Klondike; the last great gold rush: 1896-1899

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McClelland and Stewart, 1972 - History - 472 pages
35 Reviews
With the building of the railroad and the settlement of the plains, the North West was opening up. The Klondike stampede was a wild interlude in the epic story of western development, and here are its dramatic tales of hardship, heroism, and villainy. We meet Soapy Smith, dictator of Skagway; Swiftwater Bill Gates, who bathed in champagne; Silent Sam Bonnifield, who lost and won back a hotel in a poker game; and Roddy Connors, who danced away a fortune at a dollar a dance. We meet dance-hall queens, paupers turned millionaires, missionaries and entrepreneurs, and legendary Mounties such as Sam Steele, the Lion of the Yukon. Pierre Berton's riveting account reveals to us the spectacle of the Chilkoot Pass, and the terrors of lesser-known trails through the swamps of British Columbia, across the glaciers of souther Alaska, and up the icy streams of the Mackenzie Mountains. It contrasts the lawless frontier life on the American side of the border to the relative safety of Dawson City. Winner of the Governor General's award for non-fiction,Klondikeis authentic history and grand entertainment, and a must-read for anyone interested in the Canadian frontier. From the Trade Paperback edition.

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Review: The Klondike Fever: The Life and Death of the Last Great Gold Rush

User Review  - Jason Beck - Goodreads

Fabulous read. Truly an amazing story superbly told. Read full review

Review: Klondike: The Last Great Gold Rush, 1896-1899

User Review  - Emily Ekstrand-brummer - Goodreads

This was pretty good for a narrative history, but towards the end i got bored of all the little stories and they all blended together and i just wanted the book to end. Read full review

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Contents

The Golden Highway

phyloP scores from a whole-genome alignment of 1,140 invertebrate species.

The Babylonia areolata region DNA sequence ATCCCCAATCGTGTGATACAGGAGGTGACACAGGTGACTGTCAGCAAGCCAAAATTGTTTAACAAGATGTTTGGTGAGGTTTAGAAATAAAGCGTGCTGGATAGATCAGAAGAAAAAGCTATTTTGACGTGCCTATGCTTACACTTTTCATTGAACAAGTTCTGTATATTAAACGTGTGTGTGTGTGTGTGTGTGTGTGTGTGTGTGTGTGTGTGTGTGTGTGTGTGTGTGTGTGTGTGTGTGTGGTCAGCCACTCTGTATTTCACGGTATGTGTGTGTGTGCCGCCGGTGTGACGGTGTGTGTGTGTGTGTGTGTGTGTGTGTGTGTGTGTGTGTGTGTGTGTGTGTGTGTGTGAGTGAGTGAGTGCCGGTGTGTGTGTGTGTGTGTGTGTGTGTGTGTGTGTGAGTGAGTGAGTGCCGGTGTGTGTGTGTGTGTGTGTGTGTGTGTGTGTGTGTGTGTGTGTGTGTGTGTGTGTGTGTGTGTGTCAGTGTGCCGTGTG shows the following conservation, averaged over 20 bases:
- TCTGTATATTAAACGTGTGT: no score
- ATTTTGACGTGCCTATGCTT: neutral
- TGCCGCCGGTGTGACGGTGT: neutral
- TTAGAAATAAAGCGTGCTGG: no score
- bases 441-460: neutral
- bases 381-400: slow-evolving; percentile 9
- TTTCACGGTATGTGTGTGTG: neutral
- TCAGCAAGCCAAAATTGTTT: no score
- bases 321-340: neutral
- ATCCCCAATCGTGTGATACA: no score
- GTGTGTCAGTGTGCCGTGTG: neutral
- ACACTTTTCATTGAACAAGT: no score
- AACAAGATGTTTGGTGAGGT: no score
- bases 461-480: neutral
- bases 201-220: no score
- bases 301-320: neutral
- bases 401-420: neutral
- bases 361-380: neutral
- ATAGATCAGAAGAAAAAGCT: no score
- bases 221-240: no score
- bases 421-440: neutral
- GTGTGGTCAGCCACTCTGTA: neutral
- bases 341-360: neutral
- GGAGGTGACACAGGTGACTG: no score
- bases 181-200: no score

1
Maps
2
The hermits of Fortymile
16
Copyright

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About the author (1972)

Pierre Berton was born in 1920 and raised in the Yukon. He worked in Klondike mining camps during his university years, spending four years in the army, rising from private to captain/instructor at the Royal Military College in Kingston. After the military, Berton went to Vancouver where he began his career at a newspaper. At 21, he was the youngest city editor on any Canadian daily. He moved to Toronto in 1947, and at the age of 31 was named managing editor of Maclean's. In 1957 he became a key member of the CBC's public affairs flagship program, Close-Up, and a permanent panelist on Front Page Challenge. He joined The Toronto Star as an associate editor and columnist in 1958, leaving 4 years later in '62 to commence The Pierre Berton Show, which ran until 1973. Since then he has appeared as host and writer on My Country, The Great Debate, Heritage Theatre, and The Secret of My Success. He has received numerous honourary degrees and served as the Chancellor of Yukon College. Berton is also a Companion of the Order of Canada, and has received a Stephen Leacock Medal for Humor in 1959, a Govenor's General Award for The Mysterious North in 1956, Klondike in 1958 and The Last Spike in 1972. Berton has also won a Nellie Award for best public broadcaster in radio in 1978, the Canadian Authors Association Literary Award for non fiction in, 1981 and the Canadian Booksellers Award in 1982.

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